you will not permit me to recompense
you for your trouble, It la but just that
I should Inform you on whom you have
conferedso many obligations, and also
add to them, by requesting your as
sistance in crossing the river. I liad
been out yesterday endeavoring to ob
tain some information respecting our
enemy, and being alone, ventured too
far from the camp. On my return, I
was surprised by a foraging party, and
only escaped by my knowledge of the
roads, and the fleetness of my horse.
My name is George Washington."
Surprise kept the listener silent for a
moment; then, after unsuccessfully re
peating the invitation to partake of
some refreshment, he hastened to call
two negroes, with whose, ansistance he
placed the horse on a Smkll raft of tim
ber that was lying lu the river, near the
door, and soon conveyed the general to
the opposite side, where he left him to
pursue his way to the camp, wishing
him a safe and prosperous journey.
On his return to the house, he found
that while he was engaged in making
preparations for conveying the horse
across the river, his illustrious visitor
had persuaded his wife to accept a token
of remembrance, which the family ore
proud of exhibiting to this day.
The above Is only one of the hazards
encountered by this truly great patriot,
for the purpose of transmitting to pos
terity the treasures we now enjoy. liet
us acknowledge the benefits received, by
our endeavors to preserve them in their
LOVE IN IOWA.
A DUBUQUE letter says: Most or
the citizens of Dubuque were fal
miliar with Mr. E. Frentress, who died
in Dunleith a few days ago. KIs being
a cripple made him more particularly
known and a cripple he had been all
his life. He long formed a desire to cul
tivate fruits und vegetables, and for that
purpose purchased a farm near Men
ominee, Wis., and upon which now rest
By diligence and hard work Mr.
Frentress soon amassed a profitable
competency, and it was then that ho de
plored his bachelorhood. He became
much attached to a young lady resident
of Dunleith, whom we will call Miss
Johns, and proposed murriage, bat the
young lady's parents were not willing
that their daughter should espouse a
man who was a confirmed cripple, and
so Mr. F.'s desire in that quarter was
ended. Some time after he proposed to
a young lady In Dubuque, who, after
some hesitation, accepted his hand und
His new made wife wus guy ami fond
of society, while Mr. Freutress was ex
tremely . opposite probubly from the
fact of his bodily affliction. Time wore
on, and from cause best known to him
self Mr, F. applied for and obtained a
divorce from his gay and wayward wife,
who afterwards married a brother of a
prominent judge, now on the bench lu
the State of California.
' Time In his flight did not heal the
burning attachment in the breast of
Mr,1 Frentress for his first love. He
availed himself of every optiortunity to
see and compliment her. His despond
ent heart soon bore him to a sick bed,
and at last be realized that the grim mes
senger of death was knocking at his
door. He wrote to Mies Johns and told
her of his constant, ardent attachment, '
and begged of her to attend him In his
sore distress. The letters to the young
lady were Intercepted, and of courso he
received no response. At Inst he depu
tized a trusty servant to go after; the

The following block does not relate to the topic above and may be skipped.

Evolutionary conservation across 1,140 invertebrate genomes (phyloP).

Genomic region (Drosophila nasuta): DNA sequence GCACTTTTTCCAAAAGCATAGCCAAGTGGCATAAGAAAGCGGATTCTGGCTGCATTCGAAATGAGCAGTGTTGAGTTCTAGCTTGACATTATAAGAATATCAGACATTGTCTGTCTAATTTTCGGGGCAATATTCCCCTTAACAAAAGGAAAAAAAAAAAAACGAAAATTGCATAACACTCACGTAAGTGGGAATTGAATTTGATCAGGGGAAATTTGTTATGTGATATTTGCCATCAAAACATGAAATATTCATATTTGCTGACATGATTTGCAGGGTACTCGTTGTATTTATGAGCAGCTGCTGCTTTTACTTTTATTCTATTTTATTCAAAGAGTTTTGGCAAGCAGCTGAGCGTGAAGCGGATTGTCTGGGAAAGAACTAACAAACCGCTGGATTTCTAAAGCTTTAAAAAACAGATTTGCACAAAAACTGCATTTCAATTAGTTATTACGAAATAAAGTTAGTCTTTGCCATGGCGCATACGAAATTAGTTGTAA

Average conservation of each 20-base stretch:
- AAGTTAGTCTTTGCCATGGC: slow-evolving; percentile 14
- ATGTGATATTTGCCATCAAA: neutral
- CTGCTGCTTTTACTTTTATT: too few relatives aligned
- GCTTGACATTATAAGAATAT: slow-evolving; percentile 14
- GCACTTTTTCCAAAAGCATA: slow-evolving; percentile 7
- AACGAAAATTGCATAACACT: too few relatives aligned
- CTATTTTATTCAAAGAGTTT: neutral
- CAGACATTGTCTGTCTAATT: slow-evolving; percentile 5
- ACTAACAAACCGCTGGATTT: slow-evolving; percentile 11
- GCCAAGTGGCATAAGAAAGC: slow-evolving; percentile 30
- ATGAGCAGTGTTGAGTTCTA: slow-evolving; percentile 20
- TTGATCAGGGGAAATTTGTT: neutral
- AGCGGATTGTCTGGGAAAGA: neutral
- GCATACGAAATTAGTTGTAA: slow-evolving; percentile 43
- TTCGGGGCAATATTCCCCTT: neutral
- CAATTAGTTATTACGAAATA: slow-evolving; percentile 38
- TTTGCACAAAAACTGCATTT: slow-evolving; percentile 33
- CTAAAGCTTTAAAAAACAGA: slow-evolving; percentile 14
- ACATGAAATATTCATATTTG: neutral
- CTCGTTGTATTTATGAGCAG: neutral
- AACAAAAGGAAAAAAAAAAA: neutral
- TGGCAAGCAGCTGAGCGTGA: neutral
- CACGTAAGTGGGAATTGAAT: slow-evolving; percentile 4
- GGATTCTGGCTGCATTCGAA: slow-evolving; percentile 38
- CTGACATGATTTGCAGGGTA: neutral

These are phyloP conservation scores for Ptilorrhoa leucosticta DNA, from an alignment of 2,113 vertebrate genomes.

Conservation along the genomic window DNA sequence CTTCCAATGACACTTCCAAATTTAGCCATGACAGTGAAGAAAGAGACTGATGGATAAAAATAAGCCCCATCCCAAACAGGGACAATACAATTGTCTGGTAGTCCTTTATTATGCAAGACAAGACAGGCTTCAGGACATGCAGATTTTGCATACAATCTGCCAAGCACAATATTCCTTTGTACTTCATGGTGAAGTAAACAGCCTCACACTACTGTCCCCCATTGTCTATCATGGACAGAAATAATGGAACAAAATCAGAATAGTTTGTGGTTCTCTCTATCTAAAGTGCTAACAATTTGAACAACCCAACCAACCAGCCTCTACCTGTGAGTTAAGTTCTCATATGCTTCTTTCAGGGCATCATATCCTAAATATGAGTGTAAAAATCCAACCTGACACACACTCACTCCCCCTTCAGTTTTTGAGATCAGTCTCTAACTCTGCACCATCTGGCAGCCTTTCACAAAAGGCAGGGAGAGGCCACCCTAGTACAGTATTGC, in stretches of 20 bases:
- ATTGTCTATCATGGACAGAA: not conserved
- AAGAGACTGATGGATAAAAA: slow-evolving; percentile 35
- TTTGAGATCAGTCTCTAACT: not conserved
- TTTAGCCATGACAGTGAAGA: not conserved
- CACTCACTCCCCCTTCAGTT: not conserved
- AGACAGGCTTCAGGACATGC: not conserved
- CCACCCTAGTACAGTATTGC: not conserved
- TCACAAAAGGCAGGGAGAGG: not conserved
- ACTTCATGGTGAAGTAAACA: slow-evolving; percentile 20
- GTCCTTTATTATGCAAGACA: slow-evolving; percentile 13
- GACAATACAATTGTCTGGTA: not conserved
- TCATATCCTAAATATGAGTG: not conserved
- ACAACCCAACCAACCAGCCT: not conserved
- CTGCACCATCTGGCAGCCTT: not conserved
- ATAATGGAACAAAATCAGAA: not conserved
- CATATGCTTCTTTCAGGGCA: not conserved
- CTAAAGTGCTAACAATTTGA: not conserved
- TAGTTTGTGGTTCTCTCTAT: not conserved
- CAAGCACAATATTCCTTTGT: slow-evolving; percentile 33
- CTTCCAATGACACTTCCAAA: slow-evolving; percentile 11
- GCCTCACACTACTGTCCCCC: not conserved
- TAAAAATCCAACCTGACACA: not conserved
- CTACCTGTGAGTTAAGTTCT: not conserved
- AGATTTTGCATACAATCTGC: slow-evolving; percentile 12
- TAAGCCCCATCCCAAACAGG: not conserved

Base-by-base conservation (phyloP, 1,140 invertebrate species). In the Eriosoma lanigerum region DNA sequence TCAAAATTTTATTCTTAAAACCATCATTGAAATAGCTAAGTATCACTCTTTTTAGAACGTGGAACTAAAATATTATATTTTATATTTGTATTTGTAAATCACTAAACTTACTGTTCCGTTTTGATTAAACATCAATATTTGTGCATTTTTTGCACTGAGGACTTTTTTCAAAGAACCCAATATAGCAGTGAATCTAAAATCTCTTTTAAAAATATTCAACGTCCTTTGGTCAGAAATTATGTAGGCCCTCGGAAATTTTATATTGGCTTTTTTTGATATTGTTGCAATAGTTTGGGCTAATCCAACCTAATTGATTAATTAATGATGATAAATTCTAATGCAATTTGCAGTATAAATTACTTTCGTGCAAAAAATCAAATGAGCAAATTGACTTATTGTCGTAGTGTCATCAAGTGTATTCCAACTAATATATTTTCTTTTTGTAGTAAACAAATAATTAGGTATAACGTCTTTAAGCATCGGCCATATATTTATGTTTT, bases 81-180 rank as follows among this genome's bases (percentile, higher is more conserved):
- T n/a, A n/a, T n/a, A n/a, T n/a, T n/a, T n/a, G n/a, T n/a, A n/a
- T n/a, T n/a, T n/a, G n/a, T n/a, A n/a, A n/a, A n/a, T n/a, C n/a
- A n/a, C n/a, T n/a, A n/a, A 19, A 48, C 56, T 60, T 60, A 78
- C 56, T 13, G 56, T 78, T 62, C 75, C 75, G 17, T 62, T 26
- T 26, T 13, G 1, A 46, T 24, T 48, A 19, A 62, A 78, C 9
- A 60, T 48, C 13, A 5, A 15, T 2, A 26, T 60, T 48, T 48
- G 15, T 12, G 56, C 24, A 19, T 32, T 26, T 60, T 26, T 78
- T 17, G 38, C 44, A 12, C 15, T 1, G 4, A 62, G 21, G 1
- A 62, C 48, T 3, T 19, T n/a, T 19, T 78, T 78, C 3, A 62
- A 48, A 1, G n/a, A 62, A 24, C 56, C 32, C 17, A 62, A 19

young lady In person urging her to come
to his dying bed. She could not refuse
the appeal, and contrary to the wishes of
her parents, attended the summons.
The appearance of Miss Johns at the
bedside of the dying mnn seemed to re
vive his energies, and kissing her hand,
he smiled with the greatest happiness.
He told her of his long attachment, and
urged her to remember him when dead
and gone; and, placing a packago of
papers In her hand, bid her a long fare
well, and expired soon after. It was an
affecting scene, and moistened the eyes
of all who witnessed the struggle be
tween death and love.
When Miss Johns returned to her
home, she was astonished to find In the
package of papers given to her by Mr.
F. a will, In which he bequeathed her
$10,000 In money and part of the real
estate of which he was possessed. Truly
this Is a bit of romance not found in
your yellow-covered novels.
Her Last Offer.
A MONO the tide of people pouring
Into a circus yesterday was a benev
olent looking woman of forty, carrying
an umbrella on her shoulder and a
shlnplaster in her fingers. She handed
out the quarter and was pushing along,
when the ticket agent called out :
" See here madam, I must have fifty
" It's all right I'm a good Demo
crat," she replied, trying to get In.
" Another quarter, madam," he said,
"I say I'm a good Republican, and I
say two shillings is enough," she ex
claimed, beginning to look mad.
"More money, or you must stand
aside," said the doorkeeper In a firm
"Now I won't do It!" she bluntly re
plied. "I've wolked four miles to see
the show and I'm going to see It. Seems
to me you're mighty high-nosed about
It, and seems to me that I am just as
good as you are, If I don't own no mam
moth aggravation of animals."
" Two shillings ; more, madam," was
"I'll say thirty," she remarked, feel
ing in her pocket.
"Can't do it, madam."
" Then I'll say thirty-one."
"Can't do It."
"Don't block the way, madam."
" See, here, mister showman with a
cargo of hyenas, that's my last offer.
If you want the cash, all right. If you
don't why say the word."
"Stand one side, madam, if you
please," was the reply, and she stood.
She went over to a stand and bought a
glass of red lemonade, and then took
scout along the canvas. Just as the
show begun some boy caught sight of a
pair of shoes kicking the air under the
tent, and some people inside were sur
prised to see a woman's head come up
between the benches. A body followed
the head, an umbrella followed the body,
and as she got a seat and a brace for her
back, she smiled benignly and remark
" Thirty-two cents saved to buy pick
les for winter, and now let the per